NEC tells UK court facial biometrics not scraped from internet, but declines training dataset details
Biometric templates used by NEC for facial recognition are unique to the company and cannot be shared with or used by other vendors, a company representative told a South Wales Court of Appeal, according to The Register.
The statement from NEC Global subsidiary Northgate Public Services was provided to the court through council for South Wales Police, and also notes that the company does not scrape facial images from the internet for inclusion in the database.
The company declined to provide the court details about the origins or contents of its training dataset.
Northgate Public Services Head of Global Facial Recognition Paul Roberts denied a suggestion from expert witness Dr. Anil Jain, writing on behalf of the plaintiff that Neoface Watch, or “AFR Locate” as South Wales Police call it, may use machine learning to improve its performance after deployment.
Jain writes that automated facial recognition systems “(t)ypically” use a deep learning network for continual improvement. Roberts responded that Jain’s claim is based on an older version of the Neoface algorithm SDK, which was used for internal testing, and that Neoface Watch is not the product used in the U.S., which Jain has been involved with as a consultant.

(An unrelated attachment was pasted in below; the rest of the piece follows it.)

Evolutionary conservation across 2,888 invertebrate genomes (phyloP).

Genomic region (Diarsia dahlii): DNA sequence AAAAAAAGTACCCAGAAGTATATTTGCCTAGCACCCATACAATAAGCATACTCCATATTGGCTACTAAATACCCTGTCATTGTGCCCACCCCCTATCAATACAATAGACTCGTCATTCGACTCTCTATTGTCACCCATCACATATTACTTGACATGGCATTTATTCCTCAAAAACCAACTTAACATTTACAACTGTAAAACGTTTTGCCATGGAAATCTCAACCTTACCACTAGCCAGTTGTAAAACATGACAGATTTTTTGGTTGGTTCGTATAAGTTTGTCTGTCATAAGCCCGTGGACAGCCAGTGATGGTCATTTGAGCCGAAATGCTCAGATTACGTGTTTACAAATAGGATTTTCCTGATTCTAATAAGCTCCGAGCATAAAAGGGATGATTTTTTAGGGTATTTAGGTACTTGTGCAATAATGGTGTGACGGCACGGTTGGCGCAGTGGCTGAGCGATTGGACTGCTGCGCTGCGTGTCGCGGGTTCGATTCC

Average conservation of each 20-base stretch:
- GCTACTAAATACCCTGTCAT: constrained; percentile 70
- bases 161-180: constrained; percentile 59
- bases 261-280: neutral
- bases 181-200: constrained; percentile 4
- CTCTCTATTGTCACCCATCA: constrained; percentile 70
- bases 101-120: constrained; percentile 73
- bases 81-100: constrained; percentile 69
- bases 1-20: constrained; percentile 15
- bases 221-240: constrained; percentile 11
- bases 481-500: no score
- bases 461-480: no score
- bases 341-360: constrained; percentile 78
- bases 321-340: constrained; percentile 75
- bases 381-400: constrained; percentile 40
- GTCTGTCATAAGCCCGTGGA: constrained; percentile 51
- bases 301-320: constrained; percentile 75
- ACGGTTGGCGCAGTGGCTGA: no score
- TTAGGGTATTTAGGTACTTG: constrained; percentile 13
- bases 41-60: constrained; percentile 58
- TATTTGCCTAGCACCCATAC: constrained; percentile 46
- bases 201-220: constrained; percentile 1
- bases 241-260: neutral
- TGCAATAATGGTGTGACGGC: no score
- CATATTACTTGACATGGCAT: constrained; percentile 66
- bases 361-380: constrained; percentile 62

The plaintiff’s claims of discriminatory impact cannot be evaluated, Jain replied, without analyzing the training dataset, which neither he nor South Wales Police have been given access to. Roberts says the company cannot disclose training dataset information because it is “commercially sensitive.” Jain says they have not provided summary statistics or any empirical evaluation of the dataset.
Jain asserts that the system runs on Bosch Mic Starlight 7000 HD cameras, with 1080 by 1920-pixel resolution.
A ruling that the police force’s use of the system is legal despite interfering with privacy rights was appealed in late-2019. Plaintiff Ed Bridges, with support from rights advocacy group Liberty, is requesting the system be shut down for breaching human rights laws. The UK Information Commissioner’s Office (ICO) has submitted that the legal framework on which the AFR system is based does not meet legal requirements.
The Appeals Court is expected to hand down its decision later in the year.
Anil Jain | biometrics | dataset | facial recognition | NEC | NeoFace | police | privacy | UK | video surveillance